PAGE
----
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Big Island Capital fraudster pleads guilty to million dollar Ponzi scheme

9/22/2017 2:40:17 PM

SAINT PAUL – Minnesota Commerce Commissioner Mike Rothman announced that a Mound man has pleaded guilty to operating a Ponzi scheme through which he stole more than $1 million from individual investors. 

Jeremy Richard Lundin, age 30, pleaded guilty to mail fraud and money laundering before Judge Wilhelmina M. Wright in U.S. District Court. A sentencing date has not yet been scheduled.

This case is the result of an investigation conducted by the Minnesota Department of Commerce Fraud Bureau, Criminal Investigation Division of the IRS, Federal Bureau of Investigation and United States Postal Inspection Service.

According to his guilty plea, from approximately December 2014 until May 2017, Lundin claimed that he conducted “options trading” through his company Big Island Capital. Lundin worked through a network of associates and friends to solicit investors to invest with Big Island Capital by promising those potential investors exponential growth through options trading.

Lundin solicited more than $1 million from at least 51 investors. Instead of using the funds for options trading, however, he spent investors’ money to fund his and his wife’s lavish lifestyle. 

According to his guilty plea, as part of the scheme, Lundin provided victim investors with written materials relating to his purported investment strategy. Through these materials, Lundin claimed that the goal of Big Island Capital was to “generate profits with options trading” and that while he could not “guarantee” an exact percent, he would “shoot for” returns of between 40 percent and 80 percent.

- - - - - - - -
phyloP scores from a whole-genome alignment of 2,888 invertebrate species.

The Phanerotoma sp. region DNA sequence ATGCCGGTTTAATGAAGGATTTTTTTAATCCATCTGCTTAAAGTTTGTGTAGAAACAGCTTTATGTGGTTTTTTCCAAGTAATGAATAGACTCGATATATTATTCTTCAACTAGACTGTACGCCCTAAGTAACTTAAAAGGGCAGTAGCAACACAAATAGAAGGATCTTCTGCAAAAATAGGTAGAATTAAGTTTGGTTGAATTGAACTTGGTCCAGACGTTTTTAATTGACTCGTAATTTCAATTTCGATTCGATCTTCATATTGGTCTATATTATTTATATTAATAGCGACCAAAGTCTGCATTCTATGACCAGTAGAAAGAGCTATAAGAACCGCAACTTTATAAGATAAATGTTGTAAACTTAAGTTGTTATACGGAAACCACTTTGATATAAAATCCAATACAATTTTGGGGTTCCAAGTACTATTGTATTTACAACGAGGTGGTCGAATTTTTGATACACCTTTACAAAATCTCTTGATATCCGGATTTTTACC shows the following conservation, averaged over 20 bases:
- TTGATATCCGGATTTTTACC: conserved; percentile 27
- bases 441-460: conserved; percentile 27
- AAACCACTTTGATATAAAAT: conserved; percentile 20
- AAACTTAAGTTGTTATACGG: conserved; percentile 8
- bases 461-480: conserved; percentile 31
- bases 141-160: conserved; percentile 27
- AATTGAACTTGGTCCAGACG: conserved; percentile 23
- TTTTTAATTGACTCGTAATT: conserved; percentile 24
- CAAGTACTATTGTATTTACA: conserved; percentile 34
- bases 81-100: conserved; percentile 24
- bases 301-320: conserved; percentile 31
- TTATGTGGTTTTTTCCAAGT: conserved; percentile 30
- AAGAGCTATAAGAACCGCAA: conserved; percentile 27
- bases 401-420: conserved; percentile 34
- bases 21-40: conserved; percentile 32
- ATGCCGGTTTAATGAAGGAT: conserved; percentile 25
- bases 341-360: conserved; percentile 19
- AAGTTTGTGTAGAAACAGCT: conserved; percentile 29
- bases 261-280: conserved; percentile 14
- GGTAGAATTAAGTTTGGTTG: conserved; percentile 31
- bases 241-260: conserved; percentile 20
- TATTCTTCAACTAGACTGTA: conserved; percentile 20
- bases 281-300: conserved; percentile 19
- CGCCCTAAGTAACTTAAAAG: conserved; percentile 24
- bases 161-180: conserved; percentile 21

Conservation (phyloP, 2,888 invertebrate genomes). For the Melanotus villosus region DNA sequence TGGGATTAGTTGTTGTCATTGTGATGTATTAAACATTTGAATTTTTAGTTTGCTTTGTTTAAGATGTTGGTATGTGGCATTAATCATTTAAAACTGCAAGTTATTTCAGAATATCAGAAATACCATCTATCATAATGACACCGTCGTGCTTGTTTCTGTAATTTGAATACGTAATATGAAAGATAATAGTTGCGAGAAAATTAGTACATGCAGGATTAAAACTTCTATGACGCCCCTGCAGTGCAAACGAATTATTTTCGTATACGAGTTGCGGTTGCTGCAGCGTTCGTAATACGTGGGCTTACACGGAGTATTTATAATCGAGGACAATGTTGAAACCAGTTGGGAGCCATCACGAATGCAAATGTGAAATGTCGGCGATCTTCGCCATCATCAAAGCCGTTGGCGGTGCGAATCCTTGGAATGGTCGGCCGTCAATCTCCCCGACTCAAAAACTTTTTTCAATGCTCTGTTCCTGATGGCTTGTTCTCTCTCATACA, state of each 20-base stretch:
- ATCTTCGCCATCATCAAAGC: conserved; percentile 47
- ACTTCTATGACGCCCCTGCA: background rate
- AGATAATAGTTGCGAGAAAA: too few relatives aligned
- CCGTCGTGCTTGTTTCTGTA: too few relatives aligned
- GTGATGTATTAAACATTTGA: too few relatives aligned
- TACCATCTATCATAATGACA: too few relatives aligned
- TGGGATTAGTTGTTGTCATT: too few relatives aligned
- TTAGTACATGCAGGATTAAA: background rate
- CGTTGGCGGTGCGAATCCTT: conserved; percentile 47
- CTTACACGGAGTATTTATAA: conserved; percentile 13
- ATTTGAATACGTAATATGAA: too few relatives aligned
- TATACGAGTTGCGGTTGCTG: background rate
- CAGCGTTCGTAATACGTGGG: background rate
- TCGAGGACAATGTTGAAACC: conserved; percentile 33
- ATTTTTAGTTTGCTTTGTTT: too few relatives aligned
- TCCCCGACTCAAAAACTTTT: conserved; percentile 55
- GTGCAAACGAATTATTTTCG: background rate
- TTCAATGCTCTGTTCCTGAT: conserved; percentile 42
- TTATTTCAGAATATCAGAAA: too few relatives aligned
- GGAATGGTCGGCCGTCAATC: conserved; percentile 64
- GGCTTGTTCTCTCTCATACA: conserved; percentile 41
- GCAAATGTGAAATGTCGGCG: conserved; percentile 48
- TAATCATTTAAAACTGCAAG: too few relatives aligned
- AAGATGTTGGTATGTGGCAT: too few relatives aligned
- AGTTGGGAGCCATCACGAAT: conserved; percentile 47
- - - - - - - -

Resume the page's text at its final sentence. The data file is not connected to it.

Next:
Lundin also entered into contract agreements with victim investors. These agreements, titled, “Big Island Capital Investment Advisory Agreement,” purported that the assets of Big Island’s account would be held for safekeeping in a brokerage account. Lundin regularly represented that the value of the account was several hundred thousand dollars. For example, “Welcome Packet” materials Lundin sent to a new victim investor on November 24, 2015, claimed that the firm’s capital was then $730,000 when, in reality, Lundin did not even open the brokerage account until December 21, 2015.

According to his guilty plea, in order to appear legitimate and promote his scheme, Lundin created phony account statements. He also provided victim investors with online access to fictitious quarterly statements and purportedly “up to date” information about the rate of growth and the market value of the accounts, which commonly and falsely showed double-digit gains.

As part of the scheme, Lundin directed his victim investors to make their checks payable to “Big Island Capital,” he would then deposit those checks into a bank account he had established in the company’s name. Between May 2015 and May 2017, at least $992,000 was deposited into that account. During roughly the same time period, however, Lundin transferred $933,950 from the business account directly into his and his wife’s personal checking account. Lundin and his wife used the majority of those investor funds on personal expenses including travel, luxury automobiles, a boat, jewelry, retail purchases, and more than $366,000 in credit card payments.

Media Contact
Ross Corson
Director of Communications
Minnesota Department of Commerce
p: 651-539-1463 | c: 651-368-5050 | ross.corson@state.mn.us

Fraud

Banking & Finance

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